Every quarter, many money managers have to disclose what they've bought and sold, via "13F" filings. Their latest moves can shine a bright light on smart stock picks.
Today, let's look at investing giant Donald Yacktman, who founded Yacktman Asset Management in 1992. He isn't as well known as investors such as Buffett, Soros, Berkowitz, and the like, but his track record is right up there with them. Yacktman is a value investor, aiming to achieve the highest possible risk-adjusted long-term return on his investments. The company's flagship Yacktman Fund has gained 737% since its 1992 inception (as of the end of June, 2013), compared with 490% for the S&P 500 during the same period. (Annualized, that's 10.7% vs. 8.8%.)
The company's reportable stock portfolio totaled $21.2 billion in value as of June 30, 2013.
So what does Yacktman's latest quarterly 13F filing tell us? Here are a few interesting details:
The biggest new holdings are Oracle (NYSE: ORCL ) and Wells Fargo. (Well, technically, Yacktman did own a negligible number of Wells Fargo shares when the quarter began, but the shares held went from fewer than 20,000 to more than 4.8 million.) Oracle shares got whacked in March after the company reported disappointing earnings, though part of the reason for that is the beefing up of its sales force, which could pay off later. Some see its purchase of Acme Packet as promising, too. Meanwhile, Oracle is a strong presence in cloud computing, in part through savvy partnerships, though it's not without competition there. Its stock yields 1.5% and it has doubled its dividend while announcing big stock buybacks.
Among holdings in which Yacktman Asset Management increased its stake were Sysco (NYSE: SYY ) and C.H. Robinson Worldwide (NASDAQ: CHRW ) . Sysco is a giant in food delivery to restaurants and other institutions, and recently yielded 3.2%. The stock is near its 52-week high, despite the company's last quarter featuring falling margins and profits . Management blamed our sluggish economy and poor weather. A significant ray of hope is Sysco's international expansion.
In May, freight and shipping specialist C. H. Robinson Worldwide posted first quarter revenue up 17%, but earnings per share were down a bit, in part due to rising operating expenses. The biggest gain came from ocean shipping, where revenue rose 170%. In discussing results and the trucking market, management described a very fragmented marketplace, with thousands of small competitors. It also pointed out the company's relatively solid performance in recent difficult years. The stock yields 2.4%, and has been paying out consistently for more than 25 years . Some worry about the company's pricing power shrinking, while others maintain faith in the competitive edge of its network.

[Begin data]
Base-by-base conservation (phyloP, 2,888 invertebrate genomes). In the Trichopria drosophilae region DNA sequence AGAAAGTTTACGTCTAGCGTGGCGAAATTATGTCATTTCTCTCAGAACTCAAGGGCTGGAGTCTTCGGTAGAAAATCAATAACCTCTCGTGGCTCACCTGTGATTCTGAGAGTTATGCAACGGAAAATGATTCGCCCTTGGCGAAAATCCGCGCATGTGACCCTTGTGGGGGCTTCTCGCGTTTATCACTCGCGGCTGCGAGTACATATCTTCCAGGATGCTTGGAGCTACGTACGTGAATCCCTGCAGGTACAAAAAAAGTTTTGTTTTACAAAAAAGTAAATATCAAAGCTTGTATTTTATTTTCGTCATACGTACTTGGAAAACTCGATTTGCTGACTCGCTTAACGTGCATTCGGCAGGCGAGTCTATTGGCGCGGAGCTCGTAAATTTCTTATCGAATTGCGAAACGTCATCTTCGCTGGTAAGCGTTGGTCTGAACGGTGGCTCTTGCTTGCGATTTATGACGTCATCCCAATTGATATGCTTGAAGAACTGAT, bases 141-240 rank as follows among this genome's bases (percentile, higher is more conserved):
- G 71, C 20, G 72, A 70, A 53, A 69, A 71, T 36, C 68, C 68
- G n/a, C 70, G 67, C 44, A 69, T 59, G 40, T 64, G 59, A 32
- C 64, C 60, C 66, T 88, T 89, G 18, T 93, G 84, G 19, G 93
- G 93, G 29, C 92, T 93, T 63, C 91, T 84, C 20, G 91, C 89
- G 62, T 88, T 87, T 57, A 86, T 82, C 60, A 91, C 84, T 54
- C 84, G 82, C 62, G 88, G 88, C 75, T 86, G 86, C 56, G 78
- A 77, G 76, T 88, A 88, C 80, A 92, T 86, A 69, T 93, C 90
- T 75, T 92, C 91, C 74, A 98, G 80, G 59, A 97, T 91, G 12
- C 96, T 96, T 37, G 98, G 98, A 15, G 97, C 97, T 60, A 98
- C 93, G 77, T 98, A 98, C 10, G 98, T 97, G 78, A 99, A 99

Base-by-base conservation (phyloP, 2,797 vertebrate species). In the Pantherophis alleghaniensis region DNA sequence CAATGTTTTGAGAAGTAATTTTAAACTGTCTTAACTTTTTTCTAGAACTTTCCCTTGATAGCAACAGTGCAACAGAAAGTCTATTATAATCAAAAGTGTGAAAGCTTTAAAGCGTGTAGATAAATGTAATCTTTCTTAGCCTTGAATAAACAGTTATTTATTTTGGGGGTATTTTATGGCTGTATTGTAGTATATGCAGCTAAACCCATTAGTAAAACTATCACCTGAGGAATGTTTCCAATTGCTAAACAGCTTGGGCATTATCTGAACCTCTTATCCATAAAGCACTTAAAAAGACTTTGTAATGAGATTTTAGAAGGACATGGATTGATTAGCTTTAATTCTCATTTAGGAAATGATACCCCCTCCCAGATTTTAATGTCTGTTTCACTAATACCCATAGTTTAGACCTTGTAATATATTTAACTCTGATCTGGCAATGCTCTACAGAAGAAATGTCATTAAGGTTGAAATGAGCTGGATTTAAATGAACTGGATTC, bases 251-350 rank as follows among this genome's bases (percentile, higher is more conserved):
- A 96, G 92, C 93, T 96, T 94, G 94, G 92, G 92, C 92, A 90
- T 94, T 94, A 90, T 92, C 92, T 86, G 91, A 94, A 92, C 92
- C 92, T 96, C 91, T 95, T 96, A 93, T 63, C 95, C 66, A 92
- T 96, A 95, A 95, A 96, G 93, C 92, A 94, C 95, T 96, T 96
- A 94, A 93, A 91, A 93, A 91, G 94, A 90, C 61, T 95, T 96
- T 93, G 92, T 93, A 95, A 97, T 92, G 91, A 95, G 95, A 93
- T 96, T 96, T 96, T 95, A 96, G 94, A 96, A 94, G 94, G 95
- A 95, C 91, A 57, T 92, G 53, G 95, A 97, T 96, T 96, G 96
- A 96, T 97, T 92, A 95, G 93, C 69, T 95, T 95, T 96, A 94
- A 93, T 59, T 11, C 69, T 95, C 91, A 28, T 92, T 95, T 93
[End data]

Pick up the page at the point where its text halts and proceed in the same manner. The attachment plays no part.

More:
Yacktman Asset Management reduced its stake companies such as needle and syringe maker Becton, Dickinson (NYSE: BDX ) , which recently appeared reasonably priced to my colleague Chuck Saletta. Yielding 1.9%, it has been paying dividends for more than 40 years and it has been reducing its share count via buybacks. Bulls look to growth in emerging markets and new products such as prefilled injectibles, while bears worry about ObamaCare-related taxes and pressured margins.
Finally, Yacktman's biggest closed positions included Pfizer (NYSE: PFE ) and Western Union. (A few shares of Pfizer remain, but Yacktman sold some 99% of its position.) Pharmaceutical giant Pfizer has been posting sluggish revenue growth numbers lately, but many of its other numbers are quite impressive, such as rising profit margins and solid free cash flow growth. It yields 3.3%, too. Pfizer recently announced plans to reorganize itself internally into three units, and has some wondering whether this is the beginning of a bigger breakup. Meanwhile, the company is buying back many shares.
We should never blindly copy any investor's moves, no matter how talented the investor. But it can be useful to keep an eye on what smart folks are doing. 13-F forms can be great places to find intriguing candidates for our portfolios.
13F filings can reveal the top stock ideas of top investors. The Motley Fool's chief investment officer has revealed his own top stock, and you can find out which stock it is in the special free report: "The Motley Fool's Top Stock for 2013." Just click here to access the report and find out the name of this under-the-radar company.